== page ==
Noise rock has been enjoying something of a renaissance in 2018, with innovative and – most importantly – ear-shattering releases crawling out of each of the genre's far-flung corners. It makes sense, then, that leading the movement's resurgence should be Rhode Island scene veterans Daughters (opens in new tab).
Having pedalled their horrible racket since 2002, after a series of hiatuses and line-up shifts, the band have finally returned with much-anticipated fourth album, You Won't Get What You Want. Brutal, claustrophobic, queasy and all the better for it, guitarist Nick Sadler calls it "a decided effort to reference both my admiration for and my influence from, film composition and other minimalist music, along with a few moments of self-reference."
Here, Alexis S.F. Marshall (vocals), Jon Syverson (drums) and Samuel M. Walker (bass) talk us through the album one song at a time. They've even put together a making of video to take you through the album's gestation, which you can check out in the middle of the page. Listen to the album in full at the bottom of the page.
Alexis: "Our journey begins. Eight years later and we re-enter on a slow burn. I wasn’t exactly sure how to fill the verses and decided to take a minimalist approach. The words came together in the final moments, and with secondary tracks and good deal of groans, grunts and the like, we were able to create an intriguing, ominous and foreshadowing opening."
Long Road, No Turns
Jon: "The third single from the record, here the listener is exposed to five minutes of sea-sick droning guitar fashioned over a broken ‘disco’ drum pattern. I feel dizzy listening to it. I feel dizzy playing it. Should be a fun listen for everyone?"
Satan In The Wait
Alexis: "One of the longest tracks on the record; Satan... was recorded at an earlier session. It would be shelved, dusted off, then ultimately resurrected. The original vocal track, which was much more formulaic, was abandoned after time allowed for some continued listens and the discovery of a new approach: verses in the form of a fluid narrative. The melody in the chorus lends a false sense of optimism, only to spend the final two minutes under a dark, heavy wave."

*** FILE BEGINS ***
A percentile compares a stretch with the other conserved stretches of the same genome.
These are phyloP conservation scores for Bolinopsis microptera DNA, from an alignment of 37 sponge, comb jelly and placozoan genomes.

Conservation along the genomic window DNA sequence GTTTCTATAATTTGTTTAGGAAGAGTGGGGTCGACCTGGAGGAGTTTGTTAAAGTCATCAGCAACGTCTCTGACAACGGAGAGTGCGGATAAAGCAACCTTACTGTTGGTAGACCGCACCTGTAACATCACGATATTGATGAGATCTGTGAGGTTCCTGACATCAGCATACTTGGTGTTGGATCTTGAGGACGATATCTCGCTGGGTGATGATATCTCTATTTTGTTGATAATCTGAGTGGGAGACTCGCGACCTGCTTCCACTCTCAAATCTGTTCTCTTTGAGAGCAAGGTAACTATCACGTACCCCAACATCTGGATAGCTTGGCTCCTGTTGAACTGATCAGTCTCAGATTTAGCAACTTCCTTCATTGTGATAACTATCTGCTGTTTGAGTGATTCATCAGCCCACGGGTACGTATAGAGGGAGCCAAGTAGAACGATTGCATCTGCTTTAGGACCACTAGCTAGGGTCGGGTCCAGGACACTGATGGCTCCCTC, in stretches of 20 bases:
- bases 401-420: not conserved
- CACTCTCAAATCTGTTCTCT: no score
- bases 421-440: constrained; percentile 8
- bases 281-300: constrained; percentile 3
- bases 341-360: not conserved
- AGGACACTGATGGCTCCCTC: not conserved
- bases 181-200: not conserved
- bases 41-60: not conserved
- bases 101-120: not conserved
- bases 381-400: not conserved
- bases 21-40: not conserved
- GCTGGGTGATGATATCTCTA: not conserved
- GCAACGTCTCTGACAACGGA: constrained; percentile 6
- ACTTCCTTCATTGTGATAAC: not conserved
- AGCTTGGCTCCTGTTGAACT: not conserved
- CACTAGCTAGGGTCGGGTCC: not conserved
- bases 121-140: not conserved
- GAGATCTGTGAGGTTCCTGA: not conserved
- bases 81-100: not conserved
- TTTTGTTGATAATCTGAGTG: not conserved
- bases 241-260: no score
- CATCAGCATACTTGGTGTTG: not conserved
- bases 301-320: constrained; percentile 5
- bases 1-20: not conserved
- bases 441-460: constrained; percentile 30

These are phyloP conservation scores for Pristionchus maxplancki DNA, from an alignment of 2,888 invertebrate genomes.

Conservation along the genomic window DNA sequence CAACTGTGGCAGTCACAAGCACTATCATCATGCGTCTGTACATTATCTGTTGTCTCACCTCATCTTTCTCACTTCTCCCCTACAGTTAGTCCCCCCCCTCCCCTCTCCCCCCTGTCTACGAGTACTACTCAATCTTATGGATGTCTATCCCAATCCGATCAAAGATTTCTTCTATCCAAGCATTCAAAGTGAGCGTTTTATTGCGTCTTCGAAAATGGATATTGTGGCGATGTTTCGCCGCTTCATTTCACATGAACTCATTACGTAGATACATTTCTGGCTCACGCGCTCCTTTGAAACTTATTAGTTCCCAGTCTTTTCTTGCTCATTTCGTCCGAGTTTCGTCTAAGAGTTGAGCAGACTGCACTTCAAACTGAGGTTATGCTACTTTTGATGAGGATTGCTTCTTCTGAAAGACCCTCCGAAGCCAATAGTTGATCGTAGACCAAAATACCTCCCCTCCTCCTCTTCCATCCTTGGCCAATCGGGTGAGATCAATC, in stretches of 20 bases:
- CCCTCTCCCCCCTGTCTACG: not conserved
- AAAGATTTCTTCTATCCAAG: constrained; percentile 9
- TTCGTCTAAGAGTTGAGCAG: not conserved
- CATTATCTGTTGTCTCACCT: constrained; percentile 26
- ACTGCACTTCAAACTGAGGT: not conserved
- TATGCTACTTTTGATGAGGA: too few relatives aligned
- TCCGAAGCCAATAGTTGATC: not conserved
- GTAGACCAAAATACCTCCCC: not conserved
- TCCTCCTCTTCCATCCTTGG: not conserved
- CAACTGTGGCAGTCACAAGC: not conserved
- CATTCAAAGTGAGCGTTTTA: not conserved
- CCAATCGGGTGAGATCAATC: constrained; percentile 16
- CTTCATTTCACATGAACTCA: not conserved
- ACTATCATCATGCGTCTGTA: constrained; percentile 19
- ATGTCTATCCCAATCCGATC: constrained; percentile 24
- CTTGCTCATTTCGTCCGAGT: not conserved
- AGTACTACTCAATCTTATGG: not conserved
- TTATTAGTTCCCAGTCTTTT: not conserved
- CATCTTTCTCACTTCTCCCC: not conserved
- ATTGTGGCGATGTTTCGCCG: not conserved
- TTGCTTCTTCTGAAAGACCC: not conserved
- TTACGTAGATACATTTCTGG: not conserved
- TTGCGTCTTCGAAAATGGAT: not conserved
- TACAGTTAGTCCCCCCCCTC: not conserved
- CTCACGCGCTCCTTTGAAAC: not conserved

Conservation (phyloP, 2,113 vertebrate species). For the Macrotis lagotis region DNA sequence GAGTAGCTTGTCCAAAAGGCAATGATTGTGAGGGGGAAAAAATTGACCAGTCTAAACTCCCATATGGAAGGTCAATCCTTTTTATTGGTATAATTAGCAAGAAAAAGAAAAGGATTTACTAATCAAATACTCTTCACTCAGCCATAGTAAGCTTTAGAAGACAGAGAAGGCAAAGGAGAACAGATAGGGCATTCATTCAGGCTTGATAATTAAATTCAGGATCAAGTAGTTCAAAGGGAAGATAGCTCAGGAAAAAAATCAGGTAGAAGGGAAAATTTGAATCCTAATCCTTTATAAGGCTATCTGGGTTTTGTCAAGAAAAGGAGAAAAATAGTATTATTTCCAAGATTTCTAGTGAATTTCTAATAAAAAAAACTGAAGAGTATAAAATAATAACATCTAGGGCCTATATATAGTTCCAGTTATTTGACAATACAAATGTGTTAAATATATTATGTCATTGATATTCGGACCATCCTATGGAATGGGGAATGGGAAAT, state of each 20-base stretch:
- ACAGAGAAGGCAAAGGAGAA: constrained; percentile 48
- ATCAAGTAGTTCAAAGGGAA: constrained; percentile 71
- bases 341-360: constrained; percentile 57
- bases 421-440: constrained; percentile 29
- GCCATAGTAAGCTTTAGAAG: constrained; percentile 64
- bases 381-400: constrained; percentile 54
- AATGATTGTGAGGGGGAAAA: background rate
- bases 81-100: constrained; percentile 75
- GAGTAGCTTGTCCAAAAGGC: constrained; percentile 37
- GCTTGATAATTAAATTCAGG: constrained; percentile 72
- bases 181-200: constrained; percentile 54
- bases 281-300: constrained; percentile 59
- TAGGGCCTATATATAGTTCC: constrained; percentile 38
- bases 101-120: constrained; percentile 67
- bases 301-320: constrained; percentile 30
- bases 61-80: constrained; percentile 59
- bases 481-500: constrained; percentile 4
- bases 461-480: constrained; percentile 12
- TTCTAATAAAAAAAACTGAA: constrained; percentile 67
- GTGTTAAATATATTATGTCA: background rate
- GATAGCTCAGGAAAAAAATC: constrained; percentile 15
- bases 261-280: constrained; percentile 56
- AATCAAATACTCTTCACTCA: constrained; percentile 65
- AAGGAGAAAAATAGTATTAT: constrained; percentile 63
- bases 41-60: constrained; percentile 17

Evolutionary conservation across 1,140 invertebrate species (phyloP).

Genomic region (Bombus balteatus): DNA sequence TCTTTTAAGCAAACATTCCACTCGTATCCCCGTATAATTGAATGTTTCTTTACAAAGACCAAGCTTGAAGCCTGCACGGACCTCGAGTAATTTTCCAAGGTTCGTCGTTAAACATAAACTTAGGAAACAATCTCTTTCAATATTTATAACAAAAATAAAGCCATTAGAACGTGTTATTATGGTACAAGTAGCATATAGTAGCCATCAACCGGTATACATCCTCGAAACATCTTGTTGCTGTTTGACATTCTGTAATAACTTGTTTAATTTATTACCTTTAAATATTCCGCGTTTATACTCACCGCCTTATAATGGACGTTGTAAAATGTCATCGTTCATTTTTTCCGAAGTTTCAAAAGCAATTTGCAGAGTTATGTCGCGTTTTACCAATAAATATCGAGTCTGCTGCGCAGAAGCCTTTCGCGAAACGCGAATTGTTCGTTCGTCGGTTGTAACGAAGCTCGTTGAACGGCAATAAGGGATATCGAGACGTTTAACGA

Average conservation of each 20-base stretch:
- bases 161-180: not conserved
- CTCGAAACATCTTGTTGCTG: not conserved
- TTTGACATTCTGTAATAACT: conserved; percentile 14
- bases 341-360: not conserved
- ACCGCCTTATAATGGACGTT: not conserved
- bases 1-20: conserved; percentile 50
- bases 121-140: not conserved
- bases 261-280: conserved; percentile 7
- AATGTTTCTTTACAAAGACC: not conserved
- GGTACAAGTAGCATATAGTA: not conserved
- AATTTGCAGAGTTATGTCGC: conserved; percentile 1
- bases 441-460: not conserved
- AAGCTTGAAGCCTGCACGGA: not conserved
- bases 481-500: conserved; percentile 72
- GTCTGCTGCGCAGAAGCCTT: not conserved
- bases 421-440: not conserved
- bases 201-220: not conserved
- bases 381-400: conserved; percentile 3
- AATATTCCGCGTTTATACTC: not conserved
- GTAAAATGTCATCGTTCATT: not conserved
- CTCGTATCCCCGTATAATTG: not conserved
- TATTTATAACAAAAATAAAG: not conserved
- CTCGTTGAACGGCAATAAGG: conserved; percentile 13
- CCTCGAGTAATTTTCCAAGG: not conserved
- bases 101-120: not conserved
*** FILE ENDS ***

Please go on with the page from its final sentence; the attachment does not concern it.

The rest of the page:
The Flammable Man
Jon: "For all those times my mom has asked me 'Son, is this actually real music?', here’s another one for the pile. Oh, and to answer your question, Mom: Probably not. That said, you can still headbang to it, so that should count for something."
The Lords Song
Jon: "This was one of those songs that almost seemed to write itself. Maybe it did? I can say with great certainty that this song truly sounds like Daughters... until it doesn’t.
There is a decent chance the inspiration here came from one of those used car dealership TV commercials where some lunatic is desperately trying to sell you every car off his lot regardless of your current financial status. 'Duke Lickkit Toyota' or 'Bush Clippins Nissan' needs you to come on down! There’s also a decent chance that none of that is actually true."
Alexis: "This was one of the first songs that came together. I approached it with a bit of a blues measure. I tried to say a lot with a little on the lyrical end and I think the narrative is much more captivating as a result. A great deal of layers were added before we closed the book on it, creating a rather lush and uneasy atmosphere. One of my favourites on the record."
Alexis: "I think of this song as the quietest person in the room, with the most interesting backstory. The rolling drums give the entire track a sinister air. The narrative is metaphorical, but once the veil is lifted, the bones reveal one of the most personal songs I’ve composed lyrically."
The Reason They Hate Me
Alexis: "A complaint, an expostulation, a critique on the abuse of critique. We all enjoyed the path this song was carving through the sessions. A lot of fun to compose, as well as play. Reason is a new kind of different for us. It’s brimming with an industrial feel. It’s simply a gratifying listen."
Sam: "Repetition and routine, a life of laissez-faire years. Is there any actual escape from the everyday? This song elaborates on a pattern of crushing and common boredom. Sink in, you’ll be here a bit."
Sam: "One of the more overtly cinematic pieces of music on this record, Guest House accomplishes a feeling that is entirely new for our band. It was one of the last songs to really come together in the days before recording and I can’t picture the record without it. As much stranger-danger-anxiety as tape will allow, it does not soothe."
You Won't Get What You Want is available now (opens in new tab)via Ipecac Records.